Here you will find information on your Marlborough Kaikoura Fire and Emergency authority and how to protect yourself, your family; your neighbours and your business from the threat of rural wildfire
While the day started out as cool and showery, it did not dampen the spirits of all those who attended the Wajax Challenge at Pine Valley, Northbank.
Once again this day was very successful with fun had by all – crews and all their supporters. It was good to see the crews mixing and enjoying a good old chin wag.
The Wajax challenges are held annually and are designed to test fire crew's speed, skills, and agility against other competing teams. These events also allow the all important networking of fire fighters from around the region before the onset of the fire season. The challenge involves teams of four with hoses and a portable WAJAX pump weighing 26 kilos carried in a pack frame on the firefighter’s back. Each team must first carry their equipment 30 metres to a water supply, set up the pump and then run out 30 metres of hose out (this part of the competition is called the Standard Wajax run). They then knock over a target (the first target is called First Water) with a powerful jet of water. After this they then attach two smaller hoses to each end of the 30m hose and knock over two more targets (the second targets are called Second Water).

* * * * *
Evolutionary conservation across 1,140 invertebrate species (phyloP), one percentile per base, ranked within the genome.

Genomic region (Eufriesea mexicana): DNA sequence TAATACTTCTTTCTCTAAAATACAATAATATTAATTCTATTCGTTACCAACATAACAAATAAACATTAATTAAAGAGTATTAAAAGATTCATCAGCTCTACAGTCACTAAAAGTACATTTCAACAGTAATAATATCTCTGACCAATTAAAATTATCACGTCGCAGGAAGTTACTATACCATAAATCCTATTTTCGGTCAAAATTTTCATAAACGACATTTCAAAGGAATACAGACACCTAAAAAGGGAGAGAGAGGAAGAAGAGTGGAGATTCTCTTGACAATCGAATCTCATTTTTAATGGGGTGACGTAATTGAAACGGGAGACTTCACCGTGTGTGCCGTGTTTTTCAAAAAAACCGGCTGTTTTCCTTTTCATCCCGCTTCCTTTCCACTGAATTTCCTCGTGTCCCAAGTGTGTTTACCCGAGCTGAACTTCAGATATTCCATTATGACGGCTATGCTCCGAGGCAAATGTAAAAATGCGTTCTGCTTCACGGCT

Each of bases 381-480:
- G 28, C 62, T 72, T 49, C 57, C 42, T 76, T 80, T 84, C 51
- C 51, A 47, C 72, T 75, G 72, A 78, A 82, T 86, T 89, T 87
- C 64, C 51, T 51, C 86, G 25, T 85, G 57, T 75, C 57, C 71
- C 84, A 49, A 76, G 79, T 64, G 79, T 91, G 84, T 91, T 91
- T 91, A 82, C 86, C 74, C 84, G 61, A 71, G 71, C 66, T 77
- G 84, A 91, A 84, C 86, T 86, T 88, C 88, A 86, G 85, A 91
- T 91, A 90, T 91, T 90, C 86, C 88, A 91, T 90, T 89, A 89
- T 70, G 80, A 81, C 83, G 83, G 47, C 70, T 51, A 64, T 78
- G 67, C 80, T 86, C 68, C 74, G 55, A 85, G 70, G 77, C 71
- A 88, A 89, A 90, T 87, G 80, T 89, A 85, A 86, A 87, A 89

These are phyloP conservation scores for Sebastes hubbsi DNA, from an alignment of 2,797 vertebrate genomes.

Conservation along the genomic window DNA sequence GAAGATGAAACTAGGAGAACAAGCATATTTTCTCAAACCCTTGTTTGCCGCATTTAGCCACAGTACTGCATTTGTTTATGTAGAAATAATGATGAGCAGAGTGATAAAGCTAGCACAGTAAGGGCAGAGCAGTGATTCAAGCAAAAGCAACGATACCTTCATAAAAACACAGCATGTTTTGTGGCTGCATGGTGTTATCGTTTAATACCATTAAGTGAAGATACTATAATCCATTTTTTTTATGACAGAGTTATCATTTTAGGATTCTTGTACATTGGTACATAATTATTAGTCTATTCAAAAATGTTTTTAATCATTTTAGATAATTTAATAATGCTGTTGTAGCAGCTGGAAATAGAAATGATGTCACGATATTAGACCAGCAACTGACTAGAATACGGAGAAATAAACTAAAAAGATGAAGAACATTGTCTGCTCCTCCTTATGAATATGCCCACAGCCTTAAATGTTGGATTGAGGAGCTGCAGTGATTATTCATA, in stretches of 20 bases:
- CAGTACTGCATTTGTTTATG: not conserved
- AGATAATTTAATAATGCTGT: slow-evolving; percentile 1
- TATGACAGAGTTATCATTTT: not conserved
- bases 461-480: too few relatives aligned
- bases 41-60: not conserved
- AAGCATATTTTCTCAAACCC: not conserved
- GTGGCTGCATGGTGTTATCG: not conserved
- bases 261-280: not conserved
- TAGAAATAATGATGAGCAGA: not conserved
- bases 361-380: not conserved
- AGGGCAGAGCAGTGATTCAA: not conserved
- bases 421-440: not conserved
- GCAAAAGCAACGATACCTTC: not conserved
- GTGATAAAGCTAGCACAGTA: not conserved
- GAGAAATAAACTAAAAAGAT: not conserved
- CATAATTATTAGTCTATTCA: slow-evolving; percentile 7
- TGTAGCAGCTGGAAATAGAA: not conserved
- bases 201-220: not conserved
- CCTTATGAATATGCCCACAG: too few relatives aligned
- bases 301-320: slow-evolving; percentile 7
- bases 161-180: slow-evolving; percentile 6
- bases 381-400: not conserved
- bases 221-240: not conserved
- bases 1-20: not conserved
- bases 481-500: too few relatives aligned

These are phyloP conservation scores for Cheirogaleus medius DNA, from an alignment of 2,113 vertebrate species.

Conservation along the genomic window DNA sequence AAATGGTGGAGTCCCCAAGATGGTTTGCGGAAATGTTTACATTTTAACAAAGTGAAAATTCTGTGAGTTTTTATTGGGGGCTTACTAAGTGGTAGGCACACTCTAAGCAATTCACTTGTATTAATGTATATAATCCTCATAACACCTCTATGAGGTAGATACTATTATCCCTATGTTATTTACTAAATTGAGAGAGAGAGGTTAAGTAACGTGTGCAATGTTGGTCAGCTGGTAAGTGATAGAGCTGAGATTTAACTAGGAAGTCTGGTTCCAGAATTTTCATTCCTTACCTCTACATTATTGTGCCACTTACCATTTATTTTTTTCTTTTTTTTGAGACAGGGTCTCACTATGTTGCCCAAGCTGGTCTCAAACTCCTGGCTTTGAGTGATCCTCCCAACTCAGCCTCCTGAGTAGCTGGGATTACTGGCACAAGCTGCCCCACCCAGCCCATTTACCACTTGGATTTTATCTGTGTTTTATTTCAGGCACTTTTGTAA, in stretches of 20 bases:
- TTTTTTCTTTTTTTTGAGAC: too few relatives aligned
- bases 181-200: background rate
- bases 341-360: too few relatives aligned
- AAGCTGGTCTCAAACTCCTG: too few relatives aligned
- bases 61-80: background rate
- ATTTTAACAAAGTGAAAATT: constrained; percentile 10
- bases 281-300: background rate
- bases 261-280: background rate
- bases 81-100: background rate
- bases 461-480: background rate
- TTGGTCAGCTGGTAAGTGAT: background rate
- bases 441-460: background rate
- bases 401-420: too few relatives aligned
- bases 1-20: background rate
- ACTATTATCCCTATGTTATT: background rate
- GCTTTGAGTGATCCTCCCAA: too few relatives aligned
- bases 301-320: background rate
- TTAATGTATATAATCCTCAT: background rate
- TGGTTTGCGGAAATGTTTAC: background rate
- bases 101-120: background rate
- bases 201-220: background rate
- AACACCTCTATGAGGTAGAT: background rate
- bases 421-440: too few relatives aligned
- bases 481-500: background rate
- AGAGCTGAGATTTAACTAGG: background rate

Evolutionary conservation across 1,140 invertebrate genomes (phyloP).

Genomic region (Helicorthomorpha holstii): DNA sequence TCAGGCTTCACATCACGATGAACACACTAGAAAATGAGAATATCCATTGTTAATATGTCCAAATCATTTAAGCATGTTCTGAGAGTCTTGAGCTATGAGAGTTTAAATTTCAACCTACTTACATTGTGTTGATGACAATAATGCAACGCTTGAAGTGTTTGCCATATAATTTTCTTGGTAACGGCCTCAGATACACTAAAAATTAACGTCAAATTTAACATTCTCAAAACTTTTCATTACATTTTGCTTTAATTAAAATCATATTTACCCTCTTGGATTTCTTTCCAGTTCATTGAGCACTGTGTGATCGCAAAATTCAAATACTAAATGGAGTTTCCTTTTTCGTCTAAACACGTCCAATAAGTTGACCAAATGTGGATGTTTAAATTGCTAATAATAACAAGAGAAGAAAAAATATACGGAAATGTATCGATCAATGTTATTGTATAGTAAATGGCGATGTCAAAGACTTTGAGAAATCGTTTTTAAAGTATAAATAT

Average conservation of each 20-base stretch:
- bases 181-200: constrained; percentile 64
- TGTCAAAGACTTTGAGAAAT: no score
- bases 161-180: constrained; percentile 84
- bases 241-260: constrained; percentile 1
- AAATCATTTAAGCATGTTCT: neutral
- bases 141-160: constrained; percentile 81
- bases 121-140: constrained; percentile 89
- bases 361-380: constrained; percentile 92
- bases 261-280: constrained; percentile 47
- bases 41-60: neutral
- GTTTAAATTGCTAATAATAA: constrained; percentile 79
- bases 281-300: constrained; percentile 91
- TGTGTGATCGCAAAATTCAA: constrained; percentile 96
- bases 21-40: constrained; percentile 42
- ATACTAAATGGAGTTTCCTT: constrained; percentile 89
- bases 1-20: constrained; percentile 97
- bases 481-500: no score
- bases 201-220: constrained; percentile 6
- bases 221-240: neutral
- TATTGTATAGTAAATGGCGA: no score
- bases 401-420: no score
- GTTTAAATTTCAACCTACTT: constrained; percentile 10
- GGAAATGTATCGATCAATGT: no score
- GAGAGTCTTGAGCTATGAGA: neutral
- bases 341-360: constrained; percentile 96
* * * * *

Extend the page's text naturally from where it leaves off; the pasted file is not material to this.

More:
Of special note was the attendance of the Taranaki crew who acquitted themselves well given they had not competed in Wajax challenges before. The Blenheim crews took out the major prizes, but the day was not really about the detail of the competition.
It was a day for crews from different rural areas to meet up and exchange ideas for the up coming rural fire season. That and getting stuck into all the food and refreshments made available by our sponsors, without whom this event could not be run. This was enjoyed so much that some of the times in the competitive runs suffered a little, but seeing pump crews made up of a random pick from the competitors for the last run of the day made for an enjoyable afternoon. From the funds from sponsors we were able to supply each crew member competing a polo-shirt each.
If you live or own property in a rural area or on the urban–rural interface, you are part of a community that has a responsibility to manage the risk of fires on your property.